A criminal law expert says that the police cannot be solely blamed for the low crime conviction rate in Mitchell’s Plain. Premier Helen Zille this week revealed that conviction rate for gang-related crimes in the Mitchells Plain Magistrate’s Court is now just 0.7%. This information was released by the Western Cape Government in a recent parliamentary reply by Safety MEC Dan Plato. Though prosecution mandates rests with national government, Zille said the Western Cape is making use of an oversight mandate in an attempt to monitor policing at the level of prosecution.
According to criminal lawyer Reaz Khan, the conviction rate is not only as a result of police inefficiency, but instead extends to all role players in the process of conviction, including the prosecutors and defense attorneys.
“It could be the result of ineffective investigation, witnesses who do not arrive to court, and the liaison offices that ensure that the dockets are in court, since many cases are dropped because dockets are lost,” Khan said.
In response to the alarming statistics, Zille said that communities within the province continue to struggle against gang violence, and further noted that 65 per cent of community members have no confidence in the criminal justice system.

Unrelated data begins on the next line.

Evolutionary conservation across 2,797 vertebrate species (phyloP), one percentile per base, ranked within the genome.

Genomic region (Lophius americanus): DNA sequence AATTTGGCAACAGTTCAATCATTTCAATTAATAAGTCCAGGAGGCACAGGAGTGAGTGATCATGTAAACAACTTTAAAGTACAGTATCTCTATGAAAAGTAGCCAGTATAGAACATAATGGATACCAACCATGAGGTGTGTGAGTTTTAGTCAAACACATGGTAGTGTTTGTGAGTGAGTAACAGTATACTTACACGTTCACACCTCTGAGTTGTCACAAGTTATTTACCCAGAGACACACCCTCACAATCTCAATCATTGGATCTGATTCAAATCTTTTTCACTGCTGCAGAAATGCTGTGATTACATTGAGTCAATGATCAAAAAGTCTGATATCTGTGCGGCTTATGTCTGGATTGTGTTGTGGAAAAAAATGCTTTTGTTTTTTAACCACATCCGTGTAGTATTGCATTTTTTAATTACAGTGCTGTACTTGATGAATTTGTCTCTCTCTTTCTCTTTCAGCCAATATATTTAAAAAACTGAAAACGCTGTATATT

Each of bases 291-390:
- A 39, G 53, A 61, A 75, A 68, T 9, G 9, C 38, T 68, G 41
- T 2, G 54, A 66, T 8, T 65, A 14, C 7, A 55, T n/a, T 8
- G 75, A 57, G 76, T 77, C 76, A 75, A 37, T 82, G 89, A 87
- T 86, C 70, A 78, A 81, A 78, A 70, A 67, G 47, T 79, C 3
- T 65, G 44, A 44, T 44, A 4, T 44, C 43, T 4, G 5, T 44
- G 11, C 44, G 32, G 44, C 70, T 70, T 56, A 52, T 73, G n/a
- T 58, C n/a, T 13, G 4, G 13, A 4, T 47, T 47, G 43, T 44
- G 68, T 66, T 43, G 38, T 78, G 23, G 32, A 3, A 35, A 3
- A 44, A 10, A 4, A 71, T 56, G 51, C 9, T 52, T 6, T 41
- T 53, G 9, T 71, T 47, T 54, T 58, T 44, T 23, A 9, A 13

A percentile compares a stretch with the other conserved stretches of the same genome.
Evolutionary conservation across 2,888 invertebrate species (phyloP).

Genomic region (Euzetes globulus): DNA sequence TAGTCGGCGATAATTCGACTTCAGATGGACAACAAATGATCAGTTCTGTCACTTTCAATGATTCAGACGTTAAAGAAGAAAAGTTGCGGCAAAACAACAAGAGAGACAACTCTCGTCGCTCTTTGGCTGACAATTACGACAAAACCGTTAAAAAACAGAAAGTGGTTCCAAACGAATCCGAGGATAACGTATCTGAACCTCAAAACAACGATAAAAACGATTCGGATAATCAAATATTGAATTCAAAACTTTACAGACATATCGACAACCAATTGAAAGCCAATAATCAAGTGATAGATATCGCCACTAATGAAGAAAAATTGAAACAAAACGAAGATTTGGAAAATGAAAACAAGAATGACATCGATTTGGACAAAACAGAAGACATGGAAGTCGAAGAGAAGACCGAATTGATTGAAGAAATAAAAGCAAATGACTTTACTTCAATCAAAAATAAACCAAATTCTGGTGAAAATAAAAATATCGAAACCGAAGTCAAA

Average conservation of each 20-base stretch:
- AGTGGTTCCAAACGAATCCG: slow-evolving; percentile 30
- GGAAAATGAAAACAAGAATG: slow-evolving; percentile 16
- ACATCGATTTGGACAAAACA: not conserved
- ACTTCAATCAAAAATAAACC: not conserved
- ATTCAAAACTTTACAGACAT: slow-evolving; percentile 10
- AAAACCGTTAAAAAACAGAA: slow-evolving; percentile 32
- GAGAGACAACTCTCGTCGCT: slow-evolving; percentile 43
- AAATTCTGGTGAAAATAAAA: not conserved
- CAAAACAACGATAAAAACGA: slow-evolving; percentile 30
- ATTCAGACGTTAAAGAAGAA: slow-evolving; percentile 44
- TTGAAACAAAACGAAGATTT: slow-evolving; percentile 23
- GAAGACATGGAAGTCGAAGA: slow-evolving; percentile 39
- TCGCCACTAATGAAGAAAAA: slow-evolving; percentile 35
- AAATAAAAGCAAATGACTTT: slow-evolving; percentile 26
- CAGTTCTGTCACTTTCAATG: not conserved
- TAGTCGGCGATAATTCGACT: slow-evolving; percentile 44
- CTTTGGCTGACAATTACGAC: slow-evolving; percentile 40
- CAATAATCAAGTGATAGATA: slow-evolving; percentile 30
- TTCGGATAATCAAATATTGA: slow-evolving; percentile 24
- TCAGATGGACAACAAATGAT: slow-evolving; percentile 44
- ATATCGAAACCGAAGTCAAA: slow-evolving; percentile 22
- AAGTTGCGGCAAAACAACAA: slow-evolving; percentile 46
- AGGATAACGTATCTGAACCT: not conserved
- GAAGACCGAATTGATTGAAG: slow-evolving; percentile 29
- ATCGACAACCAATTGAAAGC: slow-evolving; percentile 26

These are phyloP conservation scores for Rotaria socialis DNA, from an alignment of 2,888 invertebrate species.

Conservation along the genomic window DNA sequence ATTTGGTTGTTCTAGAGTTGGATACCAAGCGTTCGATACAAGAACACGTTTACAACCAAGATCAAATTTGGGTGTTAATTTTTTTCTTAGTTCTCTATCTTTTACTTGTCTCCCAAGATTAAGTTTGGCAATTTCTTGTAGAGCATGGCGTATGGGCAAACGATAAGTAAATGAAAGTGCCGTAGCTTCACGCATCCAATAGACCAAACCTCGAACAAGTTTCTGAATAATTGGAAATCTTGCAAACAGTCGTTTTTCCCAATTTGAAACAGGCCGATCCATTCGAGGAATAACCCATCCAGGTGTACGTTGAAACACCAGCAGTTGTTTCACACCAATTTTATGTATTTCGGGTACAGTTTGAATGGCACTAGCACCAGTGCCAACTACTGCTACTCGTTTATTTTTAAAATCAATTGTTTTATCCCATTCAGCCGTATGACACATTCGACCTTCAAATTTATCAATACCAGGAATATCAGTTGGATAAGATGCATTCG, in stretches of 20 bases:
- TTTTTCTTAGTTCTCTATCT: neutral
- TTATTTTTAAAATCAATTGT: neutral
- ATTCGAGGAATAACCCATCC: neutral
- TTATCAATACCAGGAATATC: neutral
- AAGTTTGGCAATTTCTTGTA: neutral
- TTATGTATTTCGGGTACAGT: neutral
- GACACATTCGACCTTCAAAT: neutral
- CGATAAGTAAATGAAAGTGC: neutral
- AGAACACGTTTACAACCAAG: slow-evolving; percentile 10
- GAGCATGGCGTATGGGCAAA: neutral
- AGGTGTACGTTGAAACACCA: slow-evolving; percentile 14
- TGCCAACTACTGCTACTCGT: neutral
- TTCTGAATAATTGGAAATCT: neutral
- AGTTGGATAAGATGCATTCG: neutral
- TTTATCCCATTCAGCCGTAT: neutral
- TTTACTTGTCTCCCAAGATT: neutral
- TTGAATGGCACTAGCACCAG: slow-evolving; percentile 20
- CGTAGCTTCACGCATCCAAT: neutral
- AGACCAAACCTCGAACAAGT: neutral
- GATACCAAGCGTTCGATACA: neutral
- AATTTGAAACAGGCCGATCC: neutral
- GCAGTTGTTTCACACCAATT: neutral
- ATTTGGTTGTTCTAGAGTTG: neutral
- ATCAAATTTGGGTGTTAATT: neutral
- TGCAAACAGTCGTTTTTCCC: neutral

“The convictions crisis is a sign of a dysfunctional criminal justice system. We are calling on the South African Police Service (SAPS), the National Prosecuting Authority and the Justice Department to bring an end to this national disgrace,” Zille said.
But on Wednesday, Western Cape Head of the Department of Justice and Constitutional Development, Hishaam Mohamed said the Premier’s information was inaccurate. He said the department does not know what the Premier is referring to, because the criminal justice system does not hold such a category as crime conviction rate.
SAPS stats indicate that gang related crimes account for almost a third of all crimes within the Western Cape, which Khan says is directly impacted by an insufficient number of police officers patrolling areas.
“Gangsters know that that there is no police presence and take advantage, so we need more man power to protect the public from these gangsters.”
Khan further noted that while effective legislation exists, competent police investigations is required to secure convictions against suspects.
“They should assess successful convictions and understand what the role players in those cases did correctly, and learn from that,” he continued. VOC